ALS 472: Valuation in the Life Sciences
Course Number: ALS 472
Course Name: Valuation in the Life Sciences
Semester: Fall 2012, Spring 2013
No. Units: 1.5
Faculty/Instructor(s): Luann Bangsund
400-level Technical/Business Designations: Business
Business of Bioscience: Elective
This course will focus on the valuation methods used in life science industry. The material covered will include the basics of valuation, including defining cash flow, estimating cost of capital and calculating terminal values. It will also address the challenges of estimating value for technology firms in the early stages of development. Firms in the life science industry hold particular challenges in valuation due to the long time to market and the significant capital needed to complete the lengthy approval process required by the US regulatory system. Due to the nature of the discovery, development and commercialization process, it is likely that a project or firm valuation will be required at several stages of the process as ownership shifts from R&D firms, to development firms and on to firms that will market the products. The involvement of venture capital in the capital raising process sharpens the need for understanding the appropriate methods of valuation in preparation for negotiation of ownership interests.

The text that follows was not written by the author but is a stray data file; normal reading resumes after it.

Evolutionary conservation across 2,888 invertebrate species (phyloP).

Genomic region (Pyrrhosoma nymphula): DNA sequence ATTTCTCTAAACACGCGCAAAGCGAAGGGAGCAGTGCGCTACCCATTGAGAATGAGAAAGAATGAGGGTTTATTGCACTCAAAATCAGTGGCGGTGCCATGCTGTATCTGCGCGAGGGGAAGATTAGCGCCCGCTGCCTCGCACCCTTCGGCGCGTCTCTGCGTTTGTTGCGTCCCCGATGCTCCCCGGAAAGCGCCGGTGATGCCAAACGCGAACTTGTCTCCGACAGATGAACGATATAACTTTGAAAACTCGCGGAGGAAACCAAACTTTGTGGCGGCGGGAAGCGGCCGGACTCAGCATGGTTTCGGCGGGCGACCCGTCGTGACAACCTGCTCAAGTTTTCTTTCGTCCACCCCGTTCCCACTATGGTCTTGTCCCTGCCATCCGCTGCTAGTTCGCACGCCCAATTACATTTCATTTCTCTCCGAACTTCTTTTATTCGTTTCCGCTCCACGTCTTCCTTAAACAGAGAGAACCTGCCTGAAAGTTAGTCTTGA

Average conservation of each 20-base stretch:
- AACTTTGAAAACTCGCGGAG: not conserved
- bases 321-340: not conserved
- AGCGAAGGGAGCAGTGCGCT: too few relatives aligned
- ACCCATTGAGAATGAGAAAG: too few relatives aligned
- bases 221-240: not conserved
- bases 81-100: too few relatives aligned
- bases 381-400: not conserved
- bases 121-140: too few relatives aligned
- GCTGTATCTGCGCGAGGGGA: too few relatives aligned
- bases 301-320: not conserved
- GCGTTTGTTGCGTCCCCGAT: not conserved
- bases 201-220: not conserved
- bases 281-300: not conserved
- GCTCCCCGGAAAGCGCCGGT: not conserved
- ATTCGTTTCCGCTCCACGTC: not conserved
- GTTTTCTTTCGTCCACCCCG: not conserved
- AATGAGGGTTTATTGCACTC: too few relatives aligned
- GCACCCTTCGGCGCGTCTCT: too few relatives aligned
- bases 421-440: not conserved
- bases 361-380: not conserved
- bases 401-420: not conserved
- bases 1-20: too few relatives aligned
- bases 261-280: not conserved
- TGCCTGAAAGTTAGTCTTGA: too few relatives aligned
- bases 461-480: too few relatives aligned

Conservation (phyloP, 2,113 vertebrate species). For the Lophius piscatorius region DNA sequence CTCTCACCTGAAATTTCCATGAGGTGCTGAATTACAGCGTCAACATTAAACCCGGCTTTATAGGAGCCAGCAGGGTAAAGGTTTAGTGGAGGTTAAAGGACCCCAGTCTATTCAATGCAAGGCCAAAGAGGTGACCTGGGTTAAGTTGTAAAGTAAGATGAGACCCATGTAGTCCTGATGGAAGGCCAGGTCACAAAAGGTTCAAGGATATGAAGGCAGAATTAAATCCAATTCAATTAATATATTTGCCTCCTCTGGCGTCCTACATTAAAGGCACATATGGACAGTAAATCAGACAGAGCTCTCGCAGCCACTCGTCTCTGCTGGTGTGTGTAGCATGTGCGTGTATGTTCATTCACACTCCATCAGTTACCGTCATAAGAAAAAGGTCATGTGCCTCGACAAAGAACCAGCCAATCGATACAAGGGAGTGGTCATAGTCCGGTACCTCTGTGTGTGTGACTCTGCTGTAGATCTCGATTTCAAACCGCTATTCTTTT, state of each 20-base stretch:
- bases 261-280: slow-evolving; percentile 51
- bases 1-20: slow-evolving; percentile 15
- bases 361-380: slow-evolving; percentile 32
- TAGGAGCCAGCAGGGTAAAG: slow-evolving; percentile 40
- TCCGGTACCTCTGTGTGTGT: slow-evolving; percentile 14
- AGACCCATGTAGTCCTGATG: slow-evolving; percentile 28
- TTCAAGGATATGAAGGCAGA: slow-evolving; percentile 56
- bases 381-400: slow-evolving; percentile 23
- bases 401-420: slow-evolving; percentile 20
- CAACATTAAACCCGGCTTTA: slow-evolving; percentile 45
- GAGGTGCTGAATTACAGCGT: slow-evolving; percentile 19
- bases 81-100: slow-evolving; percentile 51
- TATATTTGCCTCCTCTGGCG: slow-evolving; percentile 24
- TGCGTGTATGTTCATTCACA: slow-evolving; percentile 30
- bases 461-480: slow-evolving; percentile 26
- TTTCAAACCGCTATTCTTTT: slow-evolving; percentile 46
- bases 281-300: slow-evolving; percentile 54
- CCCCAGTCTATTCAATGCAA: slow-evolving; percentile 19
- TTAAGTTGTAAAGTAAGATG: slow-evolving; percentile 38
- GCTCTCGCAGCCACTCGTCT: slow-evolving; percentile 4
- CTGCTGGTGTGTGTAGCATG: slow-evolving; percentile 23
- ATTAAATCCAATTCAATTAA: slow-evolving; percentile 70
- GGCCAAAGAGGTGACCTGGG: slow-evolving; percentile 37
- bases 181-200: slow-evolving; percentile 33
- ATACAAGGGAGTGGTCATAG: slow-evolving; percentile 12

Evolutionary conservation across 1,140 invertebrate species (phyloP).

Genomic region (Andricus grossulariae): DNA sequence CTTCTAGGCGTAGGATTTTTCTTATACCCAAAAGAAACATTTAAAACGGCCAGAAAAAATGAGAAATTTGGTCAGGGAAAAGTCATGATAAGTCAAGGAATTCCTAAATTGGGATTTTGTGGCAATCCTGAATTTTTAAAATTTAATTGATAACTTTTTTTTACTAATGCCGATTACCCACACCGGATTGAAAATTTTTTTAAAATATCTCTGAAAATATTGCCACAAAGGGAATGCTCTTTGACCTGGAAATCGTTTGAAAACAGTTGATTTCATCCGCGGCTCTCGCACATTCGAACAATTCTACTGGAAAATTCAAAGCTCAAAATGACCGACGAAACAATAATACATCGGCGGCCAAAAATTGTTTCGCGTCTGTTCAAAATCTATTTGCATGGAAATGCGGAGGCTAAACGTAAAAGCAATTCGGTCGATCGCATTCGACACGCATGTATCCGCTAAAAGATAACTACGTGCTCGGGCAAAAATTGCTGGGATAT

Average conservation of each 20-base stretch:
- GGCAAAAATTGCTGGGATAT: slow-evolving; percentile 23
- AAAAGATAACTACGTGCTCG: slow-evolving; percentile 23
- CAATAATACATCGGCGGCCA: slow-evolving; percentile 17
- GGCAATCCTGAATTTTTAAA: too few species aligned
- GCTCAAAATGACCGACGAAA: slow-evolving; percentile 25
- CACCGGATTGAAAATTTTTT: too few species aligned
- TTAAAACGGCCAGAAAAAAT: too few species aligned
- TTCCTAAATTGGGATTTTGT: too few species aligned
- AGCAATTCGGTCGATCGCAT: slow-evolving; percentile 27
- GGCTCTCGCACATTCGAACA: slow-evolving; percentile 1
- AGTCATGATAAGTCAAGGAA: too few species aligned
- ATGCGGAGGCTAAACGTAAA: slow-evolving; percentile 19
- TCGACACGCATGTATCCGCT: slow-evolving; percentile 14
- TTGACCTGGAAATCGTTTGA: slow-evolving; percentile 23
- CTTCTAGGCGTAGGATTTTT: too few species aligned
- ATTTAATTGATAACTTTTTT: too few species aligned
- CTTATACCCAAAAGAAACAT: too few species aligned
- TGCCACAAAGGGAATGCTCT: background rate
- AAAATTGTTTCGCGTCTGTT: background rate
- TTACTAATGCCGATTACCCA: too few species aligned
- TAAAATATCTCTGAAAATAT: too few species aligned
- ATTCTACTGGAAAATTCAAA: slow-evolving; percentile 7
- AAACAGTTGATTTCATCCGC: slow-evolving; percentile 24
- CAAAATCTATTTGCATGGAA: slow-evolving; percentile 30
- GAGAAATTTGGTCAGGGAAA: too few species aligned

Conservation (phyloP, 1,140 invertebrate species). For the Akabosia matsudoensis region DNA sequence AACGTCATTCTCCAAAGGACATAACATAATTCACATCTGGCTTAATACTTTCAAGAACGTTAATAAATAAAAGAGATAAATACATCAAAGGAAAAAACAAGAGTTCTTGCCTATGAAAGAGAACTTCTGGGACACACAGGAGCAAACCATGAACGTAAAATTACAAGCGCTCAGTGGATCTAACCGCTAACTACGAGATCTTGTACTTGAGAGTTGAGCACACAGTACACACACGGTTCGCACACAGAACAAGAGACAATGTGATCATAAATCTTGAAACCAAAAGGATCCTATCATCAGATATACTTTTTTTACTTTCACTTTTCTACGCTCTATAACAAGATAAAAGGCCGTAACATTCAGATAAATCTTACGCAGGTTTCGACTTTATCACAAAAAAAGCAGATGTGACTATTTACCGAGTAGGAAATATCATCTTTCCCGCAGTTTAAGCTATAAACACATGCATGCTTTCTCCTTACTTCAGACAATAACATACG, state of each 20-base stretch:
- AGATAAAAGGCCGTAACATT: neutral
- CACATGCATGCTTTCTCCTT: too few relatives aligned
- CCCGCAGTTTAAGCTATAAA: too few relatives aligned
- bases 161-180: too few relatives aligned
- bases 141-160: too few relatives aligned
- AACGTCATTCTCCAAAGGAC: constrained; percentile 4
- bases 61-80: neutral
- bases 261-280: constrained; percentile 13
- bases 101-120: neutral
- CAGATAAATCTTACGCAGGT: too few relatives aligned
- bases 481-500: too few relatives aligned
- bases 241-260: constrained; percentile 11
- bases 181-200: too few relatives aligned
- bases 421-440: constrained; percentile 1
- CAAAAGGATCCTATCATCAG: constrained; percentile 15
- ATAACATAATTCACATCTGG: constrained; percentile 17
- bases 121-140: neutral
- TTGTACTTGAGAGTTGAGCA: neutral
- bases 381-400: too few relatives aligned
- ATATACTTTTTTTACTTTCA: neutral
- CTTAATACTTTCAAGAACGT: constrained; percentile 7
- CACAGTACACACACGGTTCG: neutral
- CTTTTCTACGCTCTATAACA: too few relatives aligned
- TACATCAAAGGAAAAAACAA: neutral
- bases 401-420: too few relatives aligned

Most valuation courses focus on the valuation of a firm; however, in this course students will learn to address the issues of valuation, which are created by the limited exclusivity periods (patent protection) typical for intellectual property. Students will learn to not only use the basic DCF methods used for firm valuation, but also the rNPV ("Risk Adjusted Net Present Value") method specific to the industry. The course will address valuation of projects, intellectual property and licenses.
ALS 350 and ALS 351
Students who successfully finish the class should be able to:
- Explain the difference between the various valuation methods and when each method is appropriate
- Determine a value for a firm using the following valuation methodologies
- Discounted Cash Flow (DCF)
- Relative Value Method
- Venture Capital Method
- Determine a value for a project with a finite life using rNPV
- Calculate free cash flow
- Calculate the expected cost of equity and WACC
- Calculate a terminal value using multiple methods
- Use sensitivity analysis to help identify the important value drivers inherent in a vlaution model, including changes in the cost of capital and cash flow assumptions
- Use scenario analysis to support a base case valuation
The course is highly participatory and students are expected to contribute significantly to the learning experience through the class discussions. Just showing up does not count toward participation — active and contributive discussion is required.
Because class participation represents a large percentage of grading, more than one absence will have a negative impact on a student’s grade.
Grading will be determined as follows:
|Percentage of course grade|